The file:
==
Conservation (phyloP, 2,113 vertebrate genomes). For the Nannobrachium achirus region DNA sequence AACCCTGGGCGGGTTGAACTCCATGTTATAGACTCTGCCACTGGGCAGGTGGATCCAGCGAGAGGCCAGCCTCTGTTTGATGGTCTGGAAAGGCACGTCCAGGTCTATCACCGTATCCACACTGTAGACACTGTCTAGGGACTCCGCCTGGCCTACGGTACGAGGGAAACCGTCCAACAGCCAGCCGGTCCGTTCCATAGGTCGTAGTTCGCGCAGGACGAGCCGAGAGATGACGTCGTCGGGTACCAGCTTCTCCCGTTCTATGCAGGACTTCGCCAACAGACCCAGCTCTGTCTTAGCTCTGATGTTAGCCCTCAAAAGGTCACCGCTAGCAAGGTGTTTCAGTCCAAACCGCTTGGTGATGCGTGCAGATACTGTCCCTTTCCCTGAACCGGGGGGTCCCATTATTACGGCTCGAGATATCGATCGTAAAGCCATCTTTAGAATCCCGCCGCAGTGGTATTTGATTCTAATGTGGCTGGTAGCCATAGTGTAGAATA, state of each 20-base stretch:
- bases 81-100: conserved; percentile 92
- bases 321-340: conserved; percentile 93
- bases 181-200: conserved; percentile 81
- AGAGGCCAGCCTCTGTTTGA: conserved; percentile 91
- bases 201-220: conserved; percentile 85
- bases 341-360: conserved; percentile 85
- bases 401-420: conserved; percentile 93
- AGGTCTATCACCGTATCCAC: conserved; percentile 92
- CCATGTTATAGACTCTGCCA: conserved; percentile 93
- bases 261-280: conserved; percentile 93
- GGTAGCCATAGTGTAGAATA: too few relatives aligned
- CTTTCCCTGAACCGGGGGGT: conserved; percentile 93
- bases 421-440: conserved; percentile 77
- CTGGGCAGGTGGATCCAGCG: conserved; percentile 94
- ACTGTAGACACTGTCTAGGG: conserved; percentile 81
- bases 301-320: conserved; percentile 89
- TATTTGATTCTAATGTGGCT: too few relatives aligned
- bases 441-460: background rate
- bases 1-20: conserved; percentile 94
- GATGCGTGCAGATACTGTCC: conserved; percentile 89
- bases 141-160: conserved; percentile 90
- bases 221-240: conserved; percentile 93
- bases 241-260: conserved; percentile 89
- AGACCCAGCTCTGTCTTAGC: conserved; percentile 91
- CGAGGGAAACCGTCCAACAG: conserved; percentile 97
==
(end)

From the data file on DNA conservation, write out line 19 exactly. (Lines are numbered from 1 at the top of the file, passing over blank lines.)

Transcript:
- bases 441-460: background rate